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Mouth Breathing - Why It’s Terrible For Your Dental And Overall Health

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Dr Teresa Li
February 2, 2024

Over the years you might have heard the insult “He’s a real mouth-breather” thrown about, which serves to infer someone’s low intelligence i.e. they don't have the smarts to have worked out / or manage to breathe through their nose. In this article, we discuss the seriousness of literal mouth breathing and emphasise that it’s actually no laughing matter…

What is mouth breathing?

Mouth breathing is when someone breathes entirely through their mouth - both inhaling and exhaling throughout the day, and most concerningly - as they sleep. 

People will often do this due to:

  • nasal congestion from an illness or nasal polyps, and/or subsequently out of habit 
  • having a deviated septum or having been born with a misshapen nose 
  • a stress response
  • having sleep apnea (mouth breathing is correlated with and a cause of).

Mouth breathing in children is also relatively common, and most times something they grow out of, which we’ve written about in our article on mouth breathing in babies piece.

Concerned you might have mouth breathing symptoms?

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Is mouth breathing bad?

Yes. 

As dentists in Port Macquarie we may suspect you’re breathing through your mouth at night (or any time) due to the following symptoms (i.e. consequences), typically observed during patient check-ups:

  • Dry mouth and cracked lips
  • Bad breath (‘halitosis’ is the technical term)
  • Tooth decay
  • Crooked teeth (if you’ve been mouth breathing since childhood your tongue, over time, can reposition your teeth)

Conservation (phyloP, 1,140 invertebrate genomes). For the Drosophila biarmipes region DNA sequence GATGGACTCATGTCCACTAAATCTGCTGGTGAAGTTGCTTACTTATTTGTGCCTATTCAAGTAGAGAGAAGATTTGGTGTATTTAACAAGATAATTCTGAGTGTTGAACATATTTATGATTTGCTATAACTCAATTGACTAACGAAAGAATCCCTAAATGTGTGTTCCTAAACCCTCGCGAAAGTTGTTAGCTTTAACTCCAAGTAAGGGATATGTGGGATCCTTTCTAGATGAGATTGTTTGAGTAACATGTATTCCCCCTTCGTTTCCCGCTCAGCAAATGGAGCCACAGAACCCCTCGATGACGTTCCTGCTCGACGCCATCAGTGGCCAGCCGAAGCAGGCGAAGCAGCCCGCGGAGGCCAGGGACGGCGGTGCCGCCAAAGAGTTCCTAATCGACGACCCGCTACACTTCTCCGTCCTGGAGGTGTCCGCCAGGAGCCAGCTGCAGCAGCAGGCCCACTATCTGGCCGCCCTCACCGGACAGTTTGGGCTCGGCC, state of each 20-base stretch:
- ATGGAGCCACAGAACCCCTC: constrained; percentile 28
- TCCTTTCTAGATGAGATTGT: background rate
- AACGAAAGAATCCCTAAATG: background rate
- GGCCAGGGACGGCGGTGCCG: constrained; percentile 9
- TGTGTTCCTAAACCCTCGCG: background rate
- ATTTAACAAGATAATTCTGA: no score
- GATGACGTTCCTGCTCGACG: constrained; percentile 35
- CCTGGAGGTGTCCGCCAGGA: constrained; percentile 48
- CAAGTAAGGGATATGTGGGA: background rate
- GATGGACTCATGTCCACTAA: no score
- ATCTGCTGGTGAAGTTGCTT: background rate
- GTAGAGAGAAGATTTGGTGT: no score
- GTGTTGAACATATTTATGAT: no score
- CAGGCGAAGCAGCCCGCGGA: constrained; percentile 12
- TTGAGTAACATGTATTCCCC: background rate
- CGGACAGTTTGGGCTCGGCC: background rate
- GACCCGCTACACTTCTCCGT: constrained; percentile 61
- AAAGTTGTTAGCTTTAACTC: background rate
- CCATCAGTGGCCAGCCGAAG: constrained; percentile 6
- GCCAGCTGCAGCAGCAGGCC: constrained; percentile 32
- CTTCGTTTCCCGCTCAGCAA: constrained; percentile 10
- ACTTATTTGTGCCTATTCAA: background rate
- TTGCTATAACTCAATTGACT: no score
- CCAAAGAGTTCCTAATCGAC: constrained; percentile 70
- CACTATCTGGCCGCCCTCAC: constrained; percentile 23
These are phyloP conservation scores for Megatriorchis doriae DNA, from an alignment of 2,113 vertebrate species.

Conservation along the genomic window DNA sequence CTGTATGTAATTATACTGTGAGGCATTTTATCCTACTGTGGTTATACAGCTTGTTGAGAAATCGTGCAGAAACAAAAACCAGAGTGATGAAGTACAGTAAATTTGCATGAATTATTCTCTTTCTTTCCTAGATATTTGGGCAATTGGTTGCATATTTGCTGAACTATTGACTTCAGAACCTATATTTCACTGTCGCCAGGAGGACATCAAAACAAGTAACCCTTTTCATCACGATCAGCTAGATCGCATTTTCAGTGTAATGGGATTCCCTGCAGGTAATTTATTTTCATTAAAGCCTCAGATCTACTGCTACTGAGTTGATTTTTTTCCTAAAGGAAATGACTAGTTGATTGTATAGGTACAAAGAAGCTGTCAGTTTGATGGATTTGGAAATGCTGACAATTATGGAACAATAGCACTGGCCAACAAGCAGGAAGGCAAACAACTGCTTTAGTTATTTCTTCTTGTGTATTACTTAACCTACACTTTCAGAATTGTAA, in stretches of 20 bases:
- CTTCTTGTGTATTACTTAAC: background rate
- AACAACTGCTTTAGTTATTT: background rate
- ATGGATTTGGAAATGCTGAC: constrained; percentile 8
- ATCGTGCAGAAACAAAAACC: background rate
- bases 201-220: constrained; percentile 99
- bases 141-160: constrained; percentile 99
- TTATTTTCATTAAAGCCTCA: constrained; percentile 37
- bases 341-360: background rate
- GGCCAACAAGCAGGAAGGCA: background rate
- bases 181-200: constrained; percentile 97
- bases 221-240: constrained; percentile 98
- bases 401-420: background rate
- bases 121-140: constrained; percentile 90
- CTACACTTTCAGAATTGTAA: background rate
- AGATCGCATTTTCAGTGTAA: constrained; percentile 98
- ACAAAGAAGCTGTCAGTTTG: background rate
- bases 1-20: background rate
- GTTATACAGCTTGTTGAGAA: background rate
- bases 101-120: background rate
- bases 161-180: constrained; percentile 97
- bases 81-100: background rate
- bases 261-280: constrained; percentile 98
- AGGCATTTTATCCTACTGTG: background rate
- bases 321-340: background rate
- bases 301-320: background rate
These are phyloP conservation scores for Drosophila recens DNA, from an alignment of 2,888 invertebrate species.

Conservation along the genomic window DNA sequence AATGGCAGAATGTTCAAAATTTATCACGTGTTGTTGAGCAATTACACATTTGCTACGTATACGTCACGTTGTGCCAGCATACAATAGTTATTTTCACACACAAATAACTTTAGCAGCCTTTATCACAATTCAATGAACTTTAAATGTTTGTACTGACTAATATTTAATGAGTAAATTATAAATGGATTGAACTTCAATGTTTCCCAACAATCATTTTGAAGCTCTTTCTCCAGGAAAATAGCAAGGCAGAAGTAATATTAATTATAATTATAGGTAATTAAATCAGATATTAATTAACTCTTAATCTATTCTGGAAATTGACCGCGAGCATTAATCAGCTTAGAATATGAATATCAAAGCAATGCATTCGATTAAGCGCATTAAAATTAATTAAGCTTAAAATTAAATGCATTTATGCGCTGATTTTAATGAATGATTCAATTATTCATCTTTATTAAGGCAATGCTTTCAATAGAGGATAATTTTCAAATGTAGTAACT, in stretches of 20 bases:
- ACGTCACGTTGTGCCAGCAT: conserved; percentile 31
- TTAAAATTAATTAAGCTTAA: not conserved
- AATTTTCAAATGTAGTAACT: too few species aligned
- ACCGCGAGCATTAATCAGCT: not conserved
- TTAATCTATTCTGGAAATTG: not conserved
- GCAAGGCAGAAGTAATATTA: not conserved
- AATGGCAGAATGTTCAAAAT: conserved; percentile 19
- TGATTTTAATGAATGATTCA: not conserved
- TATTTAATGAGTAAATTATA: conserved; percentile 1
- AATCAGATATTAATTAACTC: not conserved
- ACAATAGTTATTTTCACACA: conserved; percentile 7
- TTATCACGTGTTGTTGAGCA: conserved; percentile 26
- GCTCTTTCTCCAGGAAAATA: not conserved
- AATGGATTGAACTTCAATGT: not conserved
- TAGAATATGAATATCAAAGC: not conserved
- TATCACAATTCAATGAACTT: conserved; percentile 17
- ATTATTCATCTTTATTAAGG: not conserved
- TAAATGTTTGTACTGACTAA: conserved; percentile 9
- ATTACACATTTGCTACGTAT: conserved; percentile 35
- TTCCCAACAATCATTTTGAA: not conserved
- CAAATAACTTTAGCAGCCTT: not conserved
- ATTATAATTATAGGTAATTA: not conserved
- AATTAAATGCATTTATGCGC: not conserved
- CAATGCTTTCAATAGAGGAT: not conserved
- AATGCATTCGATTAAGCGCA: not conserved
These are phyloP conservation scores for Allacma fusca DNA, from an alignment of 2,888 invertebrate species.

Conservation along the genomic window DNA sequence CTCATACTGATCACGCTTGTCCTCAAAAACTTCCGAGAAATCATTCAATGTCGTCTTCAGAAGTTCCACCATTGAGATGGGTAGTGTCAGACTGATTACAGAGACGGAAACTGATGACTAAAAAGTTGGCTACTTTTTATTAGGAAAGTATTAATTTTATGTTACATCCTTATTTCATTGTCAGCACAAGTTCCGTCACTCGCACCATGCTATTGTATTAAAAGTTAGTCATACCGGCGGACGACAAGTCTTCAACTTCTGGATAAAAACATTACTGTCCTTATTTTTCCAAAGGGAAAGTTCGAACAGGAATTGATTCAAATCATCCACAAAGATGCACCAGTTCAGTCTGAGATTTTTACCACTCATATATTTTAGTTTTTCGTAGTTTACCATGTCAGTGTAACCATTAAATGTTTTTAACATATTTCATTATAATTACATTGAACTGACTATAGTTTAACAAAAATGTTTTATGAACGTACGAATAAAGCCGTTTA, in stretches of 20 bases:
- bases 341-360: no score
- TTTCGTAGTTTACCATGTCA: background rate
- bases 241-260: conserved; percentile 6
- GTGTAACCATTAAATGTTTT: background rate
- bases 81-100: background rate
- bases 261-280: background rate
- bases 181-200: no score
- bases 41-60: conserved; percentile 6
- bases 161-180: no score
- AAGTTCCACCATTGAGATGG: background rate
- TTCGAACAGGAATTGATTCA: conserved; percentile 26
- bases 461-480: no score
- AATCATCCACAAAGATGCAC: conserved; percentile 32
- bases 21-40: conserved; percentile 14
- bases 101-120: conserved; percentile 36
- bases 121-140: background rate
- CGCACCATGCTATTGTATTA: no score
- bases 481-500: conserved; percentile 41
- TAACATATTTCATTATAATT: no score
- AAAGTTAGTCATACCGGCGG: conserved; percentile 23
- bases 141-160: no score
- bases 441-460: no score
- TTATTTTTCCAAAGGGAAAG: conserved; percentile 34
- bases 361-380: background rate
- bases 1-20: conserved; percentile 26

• Stains on teeth - due to demineralisation

The majority of these dental conditions are caused by lack of saliva production, due to the mouth not being closed for a long period of time (i.e. sleeping). Saliva production helps keep bacteria at bay by neutralising it, and effectively ‘washing away’ the germs. Without saliva, tooth cavities and gum disease (gingivitis) can form, and your tooth enamel can be eaten/eroded by the bacteria.

Illustration of the facial development of a mouth breather versus a nose breather.
If the mouth is not closed for a long period of time, there won't be enough saliva production. Saliva helps keep bacteria at bay by neutralising it, and effectively ‘washing away’ the germs. Without it, tooth cavities and gum disease can form, and tooth enamel can be eroded.

Mouth breathing = sleep stealing

The effects of mouth breathing can also extend beyond your oral health - mouth breathing can lead to poor sleep outcomes - i.e never feeling fully rested, a higher likelihood of snoring, and a higher likelihood of sleep apnea. The former can result in energy and mood depletion and disturbances, and the latter two outcomes will see you with an unhappy bed buddy (thanks to your snoring), and you with sleep apnea - oxygen deprived. None of these are good things!

Further, when you breathe through your nose, you filter out dust, bugs (ick) and pollen (thank you nasal hairs!), and you also produce nitrous oxide, which allows your lungs to take in and distribute oxygen more effectively.

How to STOP  mouth breathing

If you feel you might be mouth breathing, or your dentist suggests that you are – please speak to your GP, who will listen to your concerns, and will likely run tests to properly diagnose mouth breathing. They may then refer you to an Ear, Nose and Throat Specialist, who will assess if there is a medical reason at play, and then provide a diagnosis and a treatment plan.

A word of caution: you might have seen various media outlets / or certain ‘influencers’ promoting or pushing ‘mouth breathing tape’, ‘nasal strips’ and ‘medical tape for mouth breathing’ as the “next big thing in self-care”. Before you engage in any non-prescribed practices, please always speak with your trusted health professional, first.

Medical illustration of a man snoring.
The effects of mouth breathing can also extend beyond your oral health - mouth breathing can lead to poor sleep outcomes - i.e never feeling fully rested, and a higher likelihood of snoring and sleep apnea.

We say this with love - shut your mouth (when you breathe) - for health’s sake.

To end, if your dentist identifies what they feel are mouth breathing symptoms, or similarly, suggests you speak to your GP about how to stop mouth breathing at night - please do. Follow their advice.

Your teeth, and your overall health, depend on it.

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